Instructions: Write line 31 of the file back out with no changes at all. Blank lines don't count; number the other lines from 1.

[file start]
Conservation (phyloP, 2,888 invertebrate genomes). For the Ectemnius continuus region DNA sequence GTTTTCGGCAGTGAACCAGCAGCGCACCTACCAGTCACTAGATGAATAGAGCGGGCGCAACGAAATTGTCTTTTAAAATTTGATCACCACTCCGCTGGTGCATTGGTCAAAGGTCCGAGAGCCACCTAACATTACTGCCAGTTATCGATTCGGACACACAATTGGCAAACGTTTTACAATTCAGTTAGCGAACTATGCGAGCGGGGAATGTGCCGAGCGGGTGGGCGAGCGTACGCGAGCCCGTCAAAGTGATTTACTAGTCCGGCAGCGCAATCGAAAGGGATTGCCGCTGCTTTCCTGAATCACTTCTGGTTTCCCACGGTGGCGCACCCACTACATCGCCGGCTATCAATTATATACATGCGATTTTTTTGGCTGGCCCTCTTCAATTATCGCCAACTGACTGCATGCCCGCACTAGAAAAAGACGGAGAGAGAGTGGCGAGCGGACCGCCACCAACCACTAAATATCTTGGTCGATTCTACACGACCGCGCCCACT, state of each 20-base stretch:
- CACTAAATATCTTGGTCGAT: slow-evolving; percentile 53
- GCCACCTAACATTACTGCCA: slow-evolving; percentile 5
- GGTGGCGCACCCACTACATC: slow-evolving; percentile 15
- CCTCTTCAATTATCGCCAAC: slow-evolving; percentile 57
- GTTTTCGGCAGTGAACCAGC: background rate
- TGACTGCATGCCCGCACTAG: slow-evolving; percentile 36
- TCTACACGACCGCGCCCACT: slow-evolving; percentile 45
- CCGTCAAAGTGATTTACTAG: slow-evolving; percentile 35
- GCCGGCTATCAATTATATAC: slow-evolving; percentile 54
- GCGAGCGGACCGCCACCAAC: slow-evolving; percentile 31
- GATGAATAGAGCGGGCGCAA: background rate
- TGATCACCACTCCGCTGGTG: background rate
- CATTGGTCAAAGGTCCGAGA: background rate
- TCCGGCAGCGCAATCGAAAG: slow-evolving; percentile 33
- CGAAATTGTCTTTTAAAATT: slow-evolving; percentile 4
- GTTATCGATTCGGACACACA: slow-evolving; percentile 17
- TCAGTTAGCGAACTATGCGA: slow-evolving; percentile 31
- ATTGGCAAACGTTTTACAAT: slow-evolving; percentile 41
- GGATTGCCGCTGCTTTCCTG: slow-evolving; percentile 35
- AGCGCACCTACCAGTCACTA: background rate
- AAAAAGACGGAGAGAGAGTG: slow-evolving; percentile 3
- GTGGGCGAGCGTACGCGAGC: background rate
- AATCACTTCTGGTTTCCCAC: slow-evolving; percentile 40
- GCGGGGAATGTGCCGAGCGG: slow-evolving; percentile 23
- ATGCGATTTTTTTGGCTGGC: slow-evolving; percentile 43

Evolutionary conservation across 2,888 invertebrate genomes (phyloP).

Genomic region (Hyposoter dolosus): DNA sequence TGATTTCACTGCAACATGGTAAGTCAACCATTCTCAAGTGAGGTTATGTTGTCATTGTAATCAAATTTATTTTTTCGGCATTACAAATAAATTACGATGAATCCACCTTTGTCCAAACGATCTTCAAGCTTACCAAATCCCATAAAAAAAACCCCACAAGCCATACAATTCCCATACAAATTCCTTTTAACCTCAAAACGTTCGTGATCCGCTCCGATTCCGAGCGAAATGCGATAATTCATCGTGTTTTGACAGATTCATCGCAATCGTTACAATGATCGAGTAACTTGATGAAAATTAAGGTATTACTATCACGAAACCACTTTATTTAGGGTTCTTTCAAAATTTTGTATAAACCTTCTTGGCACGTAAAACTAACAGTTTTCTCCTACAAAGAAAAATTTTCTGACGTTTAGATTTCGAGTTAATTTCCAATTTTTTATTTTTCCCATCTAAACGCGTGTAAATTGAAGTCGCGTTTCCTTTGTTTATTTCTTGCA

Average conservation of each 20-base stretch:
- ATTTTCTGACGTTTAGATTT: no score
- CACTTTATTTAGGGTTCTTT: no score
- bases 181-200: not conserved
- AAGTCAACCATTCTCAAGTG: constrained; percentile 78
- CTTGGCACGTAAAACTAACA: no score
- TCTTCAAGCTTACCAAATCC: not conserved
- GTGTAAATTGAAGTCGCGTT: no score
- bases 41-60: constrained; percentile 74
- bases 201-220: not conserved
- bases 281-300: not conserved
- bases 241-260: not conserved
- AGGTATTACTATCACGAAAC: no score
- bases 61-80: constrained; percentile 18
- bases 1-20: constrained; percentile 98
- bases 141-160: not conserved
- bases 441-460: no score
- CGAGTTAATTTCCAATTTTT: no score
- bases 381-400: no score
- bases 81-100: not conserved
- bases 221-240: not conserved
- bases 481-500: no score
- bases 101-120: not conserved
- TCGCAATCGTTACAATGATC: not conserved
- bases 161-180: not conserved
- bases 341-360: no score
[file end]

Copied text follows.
- CACTTTATTTAGGGTTCTTT: no score